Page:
Anyone who has had to go through mediation in some legal sense knows that it is not necessarily a pleasant experience. In fact, going to mediation means that unresolved tension dominates the proceedings—at least for one party, if not both. Mediation is thus the means of bringing these two parties together to bridge the gap that remains in order to resolve that tension. This makes a good mediator indispensable at resolving arbitration matters in professional sports and helping couples come to some resolution of their difficulties. However, just getting to the point of arbitration and mediation can tear at the soul.
As Job languished in his attempt to convince his friends of his innocence, he lamented that he was not in a position to speak to God on the matter and that no mediator existed to come to his aid. “For He is not a man, as I am, That I may answer Him, And that we should go to court together. Nor is there any mediator between us, Who may lay his hand on us both” (Job 9:32-33). You have to hear the desperation in his words to appreciate them fully. Job had lost every ally he once had in life. His children were dead. His wife encouraged him to end his misery in death. His friends came on the scene only to accuse and blame. Thus, Job knew that he and God were the only ones who knew the truth. However, he knew that he had no right to sue God for damages. Nor was that possible. Therefore, he wished for someone, anyone he could ask, to take his difficulty before God to receive some answer and relief. In Job’s frustration he sought resolution—some means to establish and maintain his innocence when everything had turned against him.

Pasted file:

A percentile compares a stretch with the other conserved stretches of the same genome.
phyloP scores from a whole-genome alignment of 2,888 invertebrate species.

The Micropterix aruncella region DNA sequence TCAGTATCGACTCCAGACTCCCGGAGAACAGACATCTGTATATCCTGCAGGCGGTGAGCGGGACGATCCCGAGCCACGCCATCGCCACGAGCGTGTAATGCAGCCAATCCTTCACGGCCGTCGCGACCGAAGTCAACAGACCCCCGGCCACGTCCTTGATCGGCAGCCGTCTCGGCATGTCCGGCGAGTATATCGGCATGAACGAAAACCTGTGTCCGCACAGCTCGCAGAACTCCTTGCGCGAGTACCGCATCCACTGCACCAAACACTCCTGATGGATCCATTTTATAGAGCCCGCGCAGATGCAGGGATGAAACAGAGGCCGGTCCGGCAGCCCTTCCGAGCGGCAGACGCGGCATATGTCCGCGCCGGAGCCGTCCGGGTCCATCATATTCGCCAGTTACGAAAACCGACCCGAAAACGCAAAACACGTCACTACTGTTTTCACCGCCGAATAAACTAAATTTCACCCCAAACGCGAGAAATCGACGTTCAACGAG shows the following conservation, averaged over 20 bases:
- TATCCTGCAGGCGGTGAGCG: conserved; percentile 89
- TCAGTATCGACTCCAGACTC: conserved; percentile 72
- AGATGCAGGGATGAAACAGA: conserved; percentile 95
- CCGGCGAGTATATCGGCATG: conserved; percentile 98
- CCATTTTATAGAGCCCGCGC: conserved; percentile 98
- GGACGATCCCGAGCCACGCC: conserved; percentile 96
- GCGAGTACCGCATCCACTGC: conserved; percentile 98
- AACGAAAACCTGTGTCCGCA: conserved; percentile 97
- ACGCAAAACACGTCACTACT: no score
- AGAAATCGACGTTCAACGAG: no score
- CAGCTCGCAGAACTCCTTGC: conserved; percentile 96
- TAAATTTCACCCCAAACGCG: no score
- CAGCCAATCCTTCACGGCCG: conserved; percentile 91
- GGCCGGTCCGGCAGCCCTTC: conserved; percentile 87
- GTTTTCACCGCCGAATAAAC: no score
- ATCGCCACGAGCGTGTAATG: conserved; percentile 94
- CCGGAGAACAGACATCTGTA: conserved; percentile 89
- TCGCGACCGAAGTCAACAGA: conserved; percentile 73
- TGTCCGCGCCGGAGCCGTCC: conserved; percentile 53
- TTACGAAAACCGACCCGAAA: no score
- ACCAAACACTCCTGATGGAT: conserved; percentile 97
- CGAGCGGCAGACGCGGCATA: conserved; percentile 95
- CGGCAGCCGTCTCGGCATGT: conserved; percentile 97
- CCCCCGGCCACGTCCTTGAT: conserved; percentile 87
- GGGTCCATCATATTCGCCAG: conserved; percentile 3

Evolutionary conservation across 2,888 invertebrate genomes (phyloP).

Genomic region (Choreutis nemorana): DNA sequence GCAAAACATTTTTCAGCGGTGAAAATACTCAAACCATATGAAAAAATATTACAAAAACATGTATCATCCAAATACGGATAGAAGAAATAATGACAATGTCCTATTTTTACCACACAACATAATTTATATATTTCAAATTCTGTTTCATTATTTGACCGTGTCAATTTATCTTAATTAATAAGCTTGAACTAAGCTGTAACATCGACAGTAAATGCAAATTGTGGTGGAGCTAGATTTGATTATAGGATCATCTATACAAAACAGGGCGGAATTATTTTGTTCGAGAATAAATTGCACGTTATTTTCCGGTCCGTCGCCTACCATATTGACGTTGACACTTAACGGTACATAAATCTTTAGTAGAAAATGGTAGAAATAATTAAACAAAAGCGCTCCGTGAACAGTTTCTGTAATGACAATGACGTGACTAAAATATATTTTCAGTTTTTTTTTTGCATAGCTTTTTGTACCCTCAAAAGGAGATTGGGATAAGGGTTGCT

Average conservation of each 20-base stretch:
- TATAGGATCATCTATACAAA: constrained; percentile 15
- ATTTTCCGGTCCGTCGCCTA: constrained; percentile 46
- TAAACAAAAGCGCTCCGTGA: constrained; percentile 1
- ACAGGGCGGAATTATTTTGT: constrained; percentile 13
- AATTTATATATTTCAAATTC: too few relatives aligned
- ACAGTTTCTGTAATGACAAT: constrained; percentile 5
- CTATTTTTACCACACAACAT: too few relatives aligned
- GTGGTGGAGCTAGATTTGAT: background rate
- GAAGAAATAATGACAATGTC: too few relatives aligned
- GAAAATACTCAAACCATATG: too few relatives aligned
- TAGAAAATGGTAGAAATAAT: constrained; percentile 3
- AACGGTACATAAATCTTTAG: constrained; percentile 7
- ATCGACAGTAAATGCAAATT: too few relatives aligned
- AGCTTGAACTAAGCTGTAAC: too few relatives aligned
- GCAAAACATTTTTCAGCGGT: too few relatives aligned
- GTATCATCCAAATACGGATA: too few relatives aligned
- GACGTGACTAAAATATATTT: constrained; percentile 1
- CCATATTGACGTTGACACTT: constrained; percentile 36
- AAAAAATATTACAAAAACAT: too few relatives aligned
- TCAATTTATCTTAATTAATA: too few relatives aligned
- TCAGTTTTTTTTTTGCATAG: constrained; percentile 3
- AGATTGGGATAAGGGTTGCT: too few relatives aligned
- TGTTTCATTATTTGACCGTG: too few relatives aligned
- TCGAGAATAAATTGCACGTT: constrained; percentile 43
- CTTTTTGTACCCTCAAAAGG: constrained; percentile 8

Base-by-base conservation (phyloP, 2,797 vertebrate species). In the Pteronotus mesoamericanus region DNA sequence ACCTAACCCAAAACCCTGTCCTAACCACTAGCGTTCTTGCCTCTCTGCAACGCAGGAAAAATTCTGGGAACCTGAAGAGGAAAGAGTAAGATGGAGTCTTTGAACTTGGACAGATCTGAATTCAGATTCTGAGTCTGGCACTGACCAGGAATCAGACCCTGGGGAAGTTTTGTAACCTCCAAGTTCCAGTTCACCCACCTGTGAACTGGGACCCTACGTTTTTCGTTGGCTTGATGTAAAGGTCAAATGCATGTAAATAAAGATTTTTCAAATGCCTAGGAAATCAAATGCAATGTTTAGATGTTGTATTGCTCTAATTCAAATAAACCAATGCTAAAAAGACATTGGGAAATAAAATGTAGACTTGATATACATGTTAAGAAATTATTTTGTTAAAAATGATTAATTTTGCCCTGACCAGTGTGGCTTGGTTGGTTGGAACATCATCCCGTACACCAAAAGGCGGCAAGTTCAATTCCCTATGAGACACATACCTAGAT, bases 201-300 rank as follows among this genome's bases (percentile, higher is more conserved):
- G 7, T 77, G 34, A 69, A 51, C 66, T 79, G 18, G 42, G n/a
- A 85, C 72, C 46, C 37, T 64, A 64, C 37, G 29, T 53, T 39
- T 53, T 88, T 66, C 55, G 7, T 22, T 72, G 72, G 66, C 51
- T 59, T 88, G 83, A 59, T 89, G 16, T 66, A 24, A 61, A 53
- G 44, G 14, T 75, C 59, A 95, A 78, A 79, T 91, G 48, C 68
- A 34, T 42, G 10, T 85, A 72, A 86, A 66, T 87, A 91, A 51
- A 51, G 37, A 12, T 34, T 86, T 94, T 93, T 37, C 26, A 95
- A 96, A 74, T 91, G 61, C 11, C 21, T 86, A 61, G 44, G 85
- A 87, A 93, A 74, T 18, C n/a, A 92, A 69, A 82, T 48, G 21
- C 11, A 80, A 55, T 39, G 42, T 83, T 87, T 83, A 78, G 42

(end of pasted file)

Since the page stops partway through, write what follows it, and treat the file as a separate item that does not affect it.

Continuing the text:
For Job, this was a lament related to his suffering. Yet it expresses a need too essential to deny. Man does need a mediator to take his case before God. But what man could dare approach God? For Job this was a rhetorical question, but for us the need is real spiritually and the question sincere. However, God recognized this before we did—before Job did. In His wisdom, He provided the Mediator we needed. He sent His Son (Jn. 3:16) to become our propitiation, but even more, to become the advocate we so desperately needed (1 Jn. 2:1-2), one to stand before God on our behalf and plead our case. It is a fact taken for granted today so much that we fail to understand the desperation we would feel without it. But thanks be to God that He addressed the tension and provided the resolution Job longed for so long ago. “For there is one God and one Mediator between God and men, the Man Christ Jesus” (1 Tim. 2:5).